Meet Promising Young Woodworker Ethan Kroetsch, 22 y.o.
The story begins in high school. Introduced to the fascinating world of woodwork by YouTube videos, Guelph resident Ethan Kroetsch got into a woodworking class where he met Dan Sernaise, his future friend and mentor. The teacher, “a great cabinet maker,” says Ethan, saw his potential and pushed him to become a professional woodworker.
And so, working part-time during high school, he got his first job at a cabinet shop where he assembled cabinets.
This year, he enrolled in the Skills Compétences Canada (SCC) competition in the Cabinetmaking category and scored 2nd at the Nationals.
SCC’s mission is to encourage and support a coordinated Pan-Canadian approach to promoting skilled careers in trades and technologies to youth and their communities.
Each year, the organization works with hundreds of industry, education and government partners, which makes it an excellent occasion for young woodworkers to network, share information and talk about their passion with experienced colleagues and mentors.
“The SCC is a great initiative to inspire and motivate kids. During the competition you meet a lot of people,” says Ethan. He explains that after his participation Ron Amoila, who runs the competition, found him and offered him a job that helped him pay for college.
He studied woodworking technology at Conestoga college in Kitchener, Ontario, where he met two new mentors, professors Richard Bruckeder and Ted Padfield.
Every year M. Bruckeder is involved in the woodworking student showcase organized by the College on campus. Completed with 120 hours of shop time, the projects demonstrate a broad range of skills. Pieces on display include shelving units, tables, cabinets, etc. Students are provided with basic lumber, but are allowed to source other materials and wood at their own expense.
Conestoga’s Woodworking Centre of Ontario’s, 50 000 square foot facility ranks among the world’s top woodworking training centres. Students have access to custom woodworking and production training as well as the latest in CNC and drafting technology.
During his time studying woodworking technology Ethan worked at Guelph based custom cabinet and furniture shop BND Woodworking Inc., where he became machining department head. He then worked for the tooling company Royce/Ayr, drafting and engineering saw blades and cutter heads. The decision to work for this company came from a desire for constant improvement. Indeed, Ethan “wanted to continue to find a job that better suited [his] passion for woodworking and continue learning,” he says.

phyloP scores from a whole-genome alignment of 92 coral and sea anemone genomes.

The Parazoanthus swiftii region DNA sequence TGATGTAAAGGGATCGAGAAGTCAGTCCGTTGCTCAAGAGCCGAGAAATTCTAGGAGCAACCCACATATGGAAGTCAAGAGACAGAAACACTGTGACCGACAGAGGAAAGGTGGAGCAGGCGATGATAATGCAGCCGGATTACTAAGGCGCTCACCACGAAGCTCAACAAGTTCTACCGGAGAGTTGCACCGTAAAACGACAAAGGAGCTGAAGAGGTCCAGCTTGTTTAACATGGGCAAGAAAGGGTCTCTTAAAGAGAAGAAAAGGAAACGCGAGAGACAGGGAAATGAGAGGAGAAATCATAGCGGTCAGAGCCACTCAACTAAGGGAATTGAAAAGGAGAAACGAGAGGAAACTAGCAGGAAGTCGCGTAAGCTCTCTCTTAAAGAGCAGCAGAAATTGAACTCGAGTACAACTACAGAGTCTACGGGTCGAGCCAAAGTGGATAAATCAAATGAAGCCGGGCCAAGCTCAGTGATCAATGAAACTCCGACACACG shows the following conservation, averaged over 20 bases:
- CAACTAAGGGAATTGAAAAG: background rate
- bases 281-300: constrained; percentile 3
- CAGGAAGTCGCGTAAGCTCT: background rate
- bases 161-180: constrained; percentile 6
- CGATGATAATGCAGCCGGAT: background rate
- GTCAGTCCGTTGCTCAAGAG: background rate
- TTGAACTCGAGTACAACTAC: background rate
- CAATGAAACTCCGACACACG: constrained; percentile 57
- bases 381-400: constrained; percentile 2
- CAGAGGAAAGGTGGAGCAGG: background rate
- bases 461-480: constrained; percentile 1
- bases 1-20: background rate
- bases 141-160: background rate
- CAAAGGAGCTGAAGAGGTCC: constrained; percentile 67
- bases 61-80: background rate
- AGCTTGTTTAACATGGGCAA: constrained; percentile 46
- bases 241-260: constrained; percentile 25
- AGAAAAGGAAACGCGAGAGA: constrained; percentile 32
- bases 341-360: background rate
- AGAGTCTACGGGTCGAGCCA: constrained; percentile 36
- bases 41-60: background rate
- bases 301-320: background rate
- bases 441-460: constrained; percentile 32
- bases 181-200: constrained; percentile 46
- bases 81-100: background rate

He later worked for furniture manufacturer Gibson Home’s Furnishing in Waterloo, Ontario, before launching his own business as a fine woodworker, EK Wood Designs, in 2018. His idea is to take the time and take advantage of his autonomy to focus better on the quality on his project. He learned a lot, working on his own: how to really challenge himself and how to be accountable for himself, for example.
Here is a video he made about being a fine woodworker :
“To me what distinguishes a fine woodworker like myself from an ordinary one is the ability to go about exploring new ideas and creativity. All while making a connection with the material, the process, and the ability to express the richness of the material in a piece of furniture that serves a specific function.”
He finds inspiration in the work of his peers, in particular James Krenov and Steve Latta, and he particularly enjoys working with a domestic species, cherry, which he says is gorgeous. The Shelob side tables he made from cherry and wenge were his favorite project.
“Commissioning is a very unique opportunity both for the client and myself,” he writes. “I work closely with clients to help bring their design ideas to life, in the form of functional and decorative works of art. Each piece is tailored to your specific needs and desires.”
It begins with “a discussion to [establish] some basic parameters of the project,” he writes. “[…] Some basic dimensions, style preferences (e.g. shaker, contemporary, period, mid century, etc…), material selection, and budget.”
Then comes the design development, using sketches, 3D scale models or scale drawings of the piece. And finally, the project plan and the final price.
One of his biggest challenges was money: finding clients, working paycheck to paycheck, the long hours needed to set up his shop. So, in 2021 he found another job as a production engineer trainee for West Bros Furniture in Hanover, Ontario, to maintain himself and his business.
Meanwhile, he plans on getting involved in associations and organizations related to the industry, like the CKCA.
Here is what Ethan would like to share with young and not so young woodworkers.
For the young ones: “First, knowledge is an asset, continuously seek more of it. Go on YouTube, take classes, discuss with friends and family. Second, set goals and challenge yourself. And finally, don’t be afraid to pursue passion and what you love to do.”
For the elders: “Knowledge is an asset, you’re never too old to learn. Be adaptable to change and remember to always think of new ways to do things. Incorporating the best of old and new techniques is great.”